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    Then back to the guesthouse to write up the day, and only now do I discover that the Garmin has screwed me again! After the Blair Castle out-and-back, it was supposed to take me over to A939, passing Balmoral Castle, and then up a very scenic route (recommended by motorcyclescotland.com) into the Grampian mountains, thru Cock Bridge (giggity) and Tomintoul, then on to Grantown. Boo. The zümo is clearly ignoring my routes, and I need to figure out a work-around.

    But I’m on vacation, so that’s a problem for tomorrow. Tonight – bees.

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    Tomorrow – Loch Ness
    #15
    Vixen, markgsnw and Bigboy Pie eater like this.
  16. skyguy

    skyguy Been here awhile Supporter

    Joined:
    Jul 20, 2009
    Oddometer:
    210
    Location:
    Arlington, VA
    DAY 4 – July 4, 2016 – 251 miles

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    Happy 4th of July! Or, as it’s known here in Scotland… Monday!

    Long day of riding! I think I’ve covered more ground today than in the previous three days combined. I know yesterday’s report was a little lame, but we start ramping up from here.

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    Started with a substantial breakfast down in the common room, then I was off to Tomintoul, which Garmin screwed me out of yesterday.

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    Glad I took the detour! Nice climb up into the Grampian Mountains.

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    The curves are manageable, but there are some very steep (20%) climbs and descents.

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    And a surprising amount of roadkill – I saw Pheasant Under Lorry, a fine Compressed Hedgehog, and several examples of the Common Scottish Flat-rabbit.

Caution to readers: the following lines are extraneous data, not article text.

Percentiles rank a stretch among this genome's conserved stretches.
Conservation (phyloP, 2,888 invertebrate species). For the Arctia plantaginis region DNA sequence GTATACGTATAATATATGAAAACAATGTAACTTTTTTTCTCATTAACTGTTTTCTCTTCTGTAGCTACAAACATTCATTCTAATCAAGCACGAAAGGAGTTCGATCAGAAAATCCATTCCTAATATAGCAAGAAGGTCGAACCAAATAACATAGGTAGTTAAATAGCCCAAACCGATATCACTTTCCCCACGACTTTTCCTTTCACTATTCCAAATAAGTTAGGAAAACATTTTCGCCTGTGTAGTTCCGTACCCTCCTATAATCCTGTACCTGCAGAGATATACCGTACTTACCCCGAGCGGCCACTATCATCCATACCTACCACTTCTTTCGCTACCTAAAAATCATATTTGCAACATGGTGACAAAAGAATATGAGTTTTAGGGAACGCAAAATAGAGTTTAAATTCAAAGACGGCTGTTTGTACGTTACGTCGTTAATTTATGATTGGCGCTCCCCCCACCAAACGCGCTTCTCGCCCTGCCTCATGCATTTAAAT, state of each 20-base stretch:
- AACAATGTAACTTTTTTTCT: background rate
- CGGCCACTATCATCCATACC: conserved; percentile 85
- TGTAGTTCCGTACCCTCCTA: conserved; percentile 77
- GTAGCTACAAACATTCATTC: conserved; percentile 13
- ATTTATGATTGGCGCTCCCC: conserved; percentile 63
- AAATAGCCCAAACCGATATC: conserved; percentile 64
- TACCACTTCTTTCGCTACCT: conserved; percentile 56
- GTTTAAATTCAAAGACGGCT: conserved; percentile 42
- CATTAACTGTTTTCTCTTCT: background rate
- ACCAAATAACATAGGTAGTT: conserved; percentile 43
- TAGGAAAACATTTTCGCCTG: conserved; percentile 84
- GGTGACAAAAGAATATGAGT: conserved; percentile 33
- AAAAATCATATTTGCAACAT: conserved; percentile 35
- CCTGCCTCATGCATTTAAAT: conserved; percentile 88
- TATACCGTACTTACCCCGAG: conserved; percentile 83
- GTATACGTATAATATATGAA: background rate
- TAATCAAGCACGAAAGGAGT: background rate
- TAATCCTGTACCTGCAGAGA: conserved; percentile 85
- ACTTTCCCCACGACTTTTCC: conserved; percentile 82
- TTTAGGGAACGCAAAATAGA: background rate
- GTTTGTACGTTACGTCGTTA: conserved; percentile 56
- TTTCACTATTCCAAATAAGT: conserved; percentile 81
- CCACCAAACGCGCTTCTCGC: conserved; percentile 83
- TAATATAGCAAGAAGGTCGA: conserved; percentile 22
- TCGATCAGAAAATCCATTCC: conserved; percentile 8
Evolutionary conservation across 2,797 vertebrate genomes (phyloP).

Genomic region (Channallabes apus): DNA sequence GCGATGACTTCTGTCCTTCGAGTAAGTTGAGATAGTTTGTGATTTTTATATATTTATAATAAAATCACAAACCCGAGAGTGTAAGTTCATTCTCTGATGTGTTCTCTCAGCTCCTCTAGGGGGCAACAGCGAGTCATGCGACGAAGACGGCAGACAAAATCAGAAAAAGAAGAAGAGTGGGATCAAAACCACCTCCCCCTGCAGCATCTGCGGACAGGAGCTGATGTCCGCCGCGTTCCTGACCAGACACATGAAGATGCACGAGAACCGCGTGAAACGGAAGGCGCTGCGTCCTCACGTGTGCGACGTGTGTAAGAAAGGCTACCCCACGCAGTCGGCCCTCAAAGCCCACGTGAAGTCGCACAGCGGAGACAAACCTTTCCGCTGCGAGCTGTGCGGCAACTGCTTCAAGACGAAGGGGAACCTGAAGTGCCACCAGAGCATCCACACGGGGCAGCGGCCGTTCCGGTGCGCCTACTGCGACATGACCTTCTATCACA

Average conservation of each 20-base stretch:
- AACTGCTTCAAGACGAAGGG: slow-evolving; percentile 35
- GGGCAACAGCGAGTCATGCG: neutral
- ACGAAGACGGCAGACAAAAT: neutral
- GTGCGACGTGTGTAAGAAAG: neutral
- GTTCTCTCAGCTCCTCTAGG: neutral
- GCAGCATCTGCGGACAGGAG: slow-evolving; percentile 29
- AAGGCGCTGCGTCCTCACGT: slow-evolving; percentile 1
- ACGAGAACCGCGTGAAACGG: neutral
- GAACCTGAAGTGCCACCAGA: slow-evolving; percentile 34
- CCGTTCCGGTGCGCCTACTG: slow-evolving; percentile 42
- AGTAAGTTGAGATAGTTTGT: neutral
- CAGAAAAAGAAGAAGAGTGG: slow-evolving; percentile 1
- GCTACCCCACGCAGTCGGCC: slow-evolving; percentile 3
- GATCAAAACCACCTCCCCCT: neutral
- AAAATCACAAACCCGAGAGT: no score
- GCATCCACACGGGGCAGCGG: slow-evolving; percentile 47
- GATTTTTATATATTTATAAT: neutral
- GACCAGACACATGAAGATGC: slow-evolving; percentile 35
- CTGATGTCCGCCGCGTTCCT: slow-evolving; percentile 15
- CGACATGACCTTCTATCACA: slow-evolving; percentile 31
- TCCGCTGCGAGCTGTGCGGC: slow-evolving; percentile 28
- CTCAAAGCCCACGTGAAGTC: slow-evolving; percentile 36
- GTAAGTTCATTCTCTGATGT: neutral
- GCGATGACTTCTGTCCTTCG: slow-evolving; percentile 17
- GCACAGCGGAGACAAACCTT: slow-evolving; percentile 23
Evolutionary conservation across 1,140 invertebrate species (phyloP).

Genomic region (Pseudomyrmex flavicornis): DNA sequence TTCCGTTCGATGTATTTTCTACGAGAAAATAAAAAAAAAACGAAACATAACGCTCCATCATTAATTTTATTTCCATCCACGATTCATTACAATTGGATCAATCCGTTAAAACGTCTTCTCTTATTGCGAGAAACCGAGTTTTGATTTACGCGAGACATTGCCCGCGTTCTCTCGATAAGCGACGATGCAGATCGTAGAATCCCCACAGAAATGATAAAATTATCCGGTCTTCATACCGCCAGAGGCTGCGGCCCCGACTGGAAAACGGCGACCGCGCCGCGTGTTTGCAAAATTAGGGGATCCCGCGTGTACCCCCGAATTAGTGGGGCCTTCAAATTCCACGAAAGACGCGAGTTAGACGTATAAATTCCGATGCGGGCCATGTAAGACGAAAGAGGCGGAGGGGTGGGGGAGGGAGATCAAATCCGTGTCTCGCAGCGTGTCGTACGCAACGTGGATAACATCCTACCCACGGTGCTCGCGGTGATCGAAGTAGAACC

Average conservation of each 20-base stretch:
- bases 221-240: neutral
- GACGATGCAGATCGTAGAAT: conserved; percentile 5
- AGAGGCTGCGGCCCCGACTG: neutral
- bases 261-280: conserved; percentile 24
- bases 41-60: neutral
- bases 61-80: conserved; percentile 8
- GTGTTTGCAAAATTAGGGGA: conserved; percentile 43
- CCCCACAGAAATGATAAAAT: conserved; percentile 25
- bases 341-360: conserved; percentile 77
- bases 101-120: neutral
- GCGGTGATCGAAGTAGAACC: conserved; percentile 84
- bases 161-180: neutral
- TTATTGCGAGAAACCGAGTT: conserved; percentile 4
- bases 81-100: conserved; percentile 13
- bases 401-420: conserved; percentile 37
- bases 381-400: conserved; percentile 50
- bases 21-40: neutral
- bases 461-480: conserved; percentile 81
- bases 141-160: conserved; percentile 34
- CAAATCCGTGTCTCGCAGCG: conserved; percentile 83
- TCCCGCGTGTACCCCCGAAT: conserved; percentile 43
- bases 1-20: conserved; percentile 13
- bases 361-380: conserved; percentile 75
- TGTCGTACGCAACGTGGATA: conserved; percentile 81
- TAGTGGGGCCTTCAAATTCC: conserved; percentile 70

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    Once I got to Tomintoul, I noticed a group of riders heading out from the hotel. Tomintoul claims to be the highest town in the Scottish Highlands (1,132 feet) which naturally makes it a motorcycling destination. A snapshot or two and I headed back the way I came.

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    It was even more fun on the way back. Nice vistas from this vantage point.

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    Back in Grantown-on-Spey, I called up today’s route, crossed my fingers, and headed out. I had actually previewed the route last night and checked it against a paper map and it does appear to follow the route that I had planned. Maybe my GPS luck is changing.

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    I started out on a road that was more or less parallel to the road to Tomintoul only down the glen instead of up in the mountains – very nice riding! Then onto the A9 motorway, where I’ll be spending a lot of time today. Nice to go fast for a while! And of course the rain returned. Got rained on about a half-dozen times today, sometimes quite heavily, often just spitting. The combination of rain and the A9 velocity meant I didn’t do as many pull-overs to take pictures – sorry.

    Skirted the suburbs of Inverness and found the small road (B852) that will take me down the east side of Loch Ness. Cool road, but narrow – just a single lane, with wide spots for passing. And for photos.

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    Loch Ness!

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    Monster!

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    I did keep an eye out for monsters (as I always do) but saw nothing. Maybe Nessie wants to stay out of the rain.

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    Saw a small roadside restaurant and pulled in for lunch.

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    Scottish smoked salmon and buttered bread – what’s not to like? And Crack Zero, of course.

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    And across the road, a trail to a waterfall.